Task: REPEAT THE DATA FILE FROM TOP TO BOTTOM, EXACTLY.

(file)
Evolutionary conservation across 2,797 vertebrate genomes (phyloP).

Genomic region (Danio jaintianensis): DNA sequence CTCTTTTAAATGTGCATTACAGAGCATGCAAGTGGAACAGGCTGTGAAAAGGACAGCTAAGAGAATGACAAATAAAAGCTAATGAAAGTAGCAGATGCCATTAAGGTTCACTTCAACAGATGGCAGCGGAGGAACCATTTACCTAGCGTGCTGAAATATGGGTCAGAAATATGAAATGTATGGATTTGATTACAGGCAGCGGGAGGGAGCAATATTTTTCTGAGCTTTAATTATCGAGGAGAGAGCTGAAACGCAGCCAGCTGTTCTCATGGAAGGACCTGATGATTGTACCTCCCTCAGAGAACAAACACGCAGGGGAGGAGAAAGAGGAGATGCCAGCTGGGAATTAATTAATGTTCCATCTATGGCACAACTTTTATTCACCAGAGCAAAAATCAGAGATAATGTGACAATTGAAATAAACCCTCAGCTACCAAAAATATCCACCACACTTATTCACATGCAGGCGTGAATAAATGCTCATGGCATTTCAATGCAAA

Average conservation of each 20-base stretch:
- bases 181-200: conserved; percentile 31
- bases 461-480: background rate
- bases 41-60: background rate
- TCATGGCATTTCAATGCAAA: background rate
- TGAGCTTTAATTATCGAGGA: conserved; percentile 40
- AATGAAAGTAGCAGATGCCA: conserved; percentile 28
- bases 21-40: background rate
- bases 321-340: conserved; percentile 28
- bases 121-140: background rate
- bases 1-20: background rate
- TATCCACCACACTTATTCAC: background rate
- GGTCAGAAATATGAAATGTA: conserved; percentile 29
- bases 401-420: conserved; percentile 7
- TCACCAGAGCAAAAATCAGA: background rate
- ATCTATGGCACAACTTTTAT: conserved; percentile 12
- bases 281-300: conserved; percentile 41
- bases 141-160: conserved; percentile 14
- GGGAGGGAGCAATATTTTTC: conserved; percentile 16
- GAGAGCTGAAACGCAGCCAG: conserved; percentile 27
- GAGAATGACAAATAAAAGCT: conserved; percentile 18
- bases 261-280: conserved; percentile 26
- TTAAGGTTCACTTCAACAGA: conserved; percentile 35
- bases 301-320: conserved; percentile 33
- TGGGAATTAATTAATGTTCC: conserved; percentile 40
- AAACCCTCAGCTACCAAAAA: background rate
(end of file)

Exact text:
Evolutionary conservation across 2,797 vertebrate genomes (phyloP).

Genomic region (Danio jaintianensis): DNA sequence CTCTTTTAAATGTGCATTACAGAGCATGCAAGTGGAACAGGCTGTGAAAAGGACAGCTAAGAGAATGACAAATAAAAGCTAATGAAAGTAGCAGATGCCATTAAGGTTCACTTCAACAGATGGCAGCGGAGGAACCATTTACCTAGCGTGCTGAAATATGGGTCAGAAATATGAAATGTATGGATTTGATTACAGGCAGCGGGAGGGAGCAATATTTTTCTGAGCTTTAATTATCGAGGAGAGAGCTGAAACGCAGCCAGCTGTTCTCATGGAAGGACCTGATGATTGTACCTCCCTCAGAGAACAAACACGCAGGGGAGGAGAAAGAGGAGATGCCAGCTGGGAATTAATTAATGTTCCATCTATGGCACAACTTTTATTCACCAGAGCAAAAATCAGAGATAATGTGACAATTGAAATAAACCCTCAGCTACCAAAAATATCCACCACACTTATTCACATGCAGGCGTGAATAAATGCTCATGGCATTTCAATGCAAA

Average conservation of each 20-base stretch:
- bases 181-200: conserved; percentile 31
- bases 461-480: background rate
- bases 41-60: background rate
- TCATGGCATTTCAATGCAAA: background rate
- TGAGCTTTAATTATCGAGGA: conserved; percentile 40
- AATGAAAGTAGCAGATGCCA: conserved; percentile 28
- bases 21-40: background rate
- bases 321-340: conserved; percentile 28
- bases 121-140: background rate
- bases 1-20: background rate
- TATCCACCACACTTATTCAC: background rate
- GGTCAGAAATATGAAATGTA: conserved; percentile 29
- bases 401-420: conserved; percentile 7
- TCACCAGAGCAAAAATCAGA: background rate
- ATCTATGGCACAACTTTTAT: conserved; percentile 12
- bases 281-300: conserved; percentile 41
- bases 141-160: conserved; percentile 14
- GGGAGGGAGCAATATTTTTC: conserved; percentile 16
- GAGAGCTGAAACGCAGCCAG: conserved; percentile 27
- GAGAATGACAAATAAAAGCT: conserved; percentile 18
- bases 261-280: conserved; percentile 26
- TTAAGGTTCACTTCAACAGA: conserved; percentile 35
- bases 301-320: conserved; percentile 33
- TGGGAATTAATTAATGTTCC: conserved; percentile 40
- AAACCCTCAGCTACCAAAAA: background rate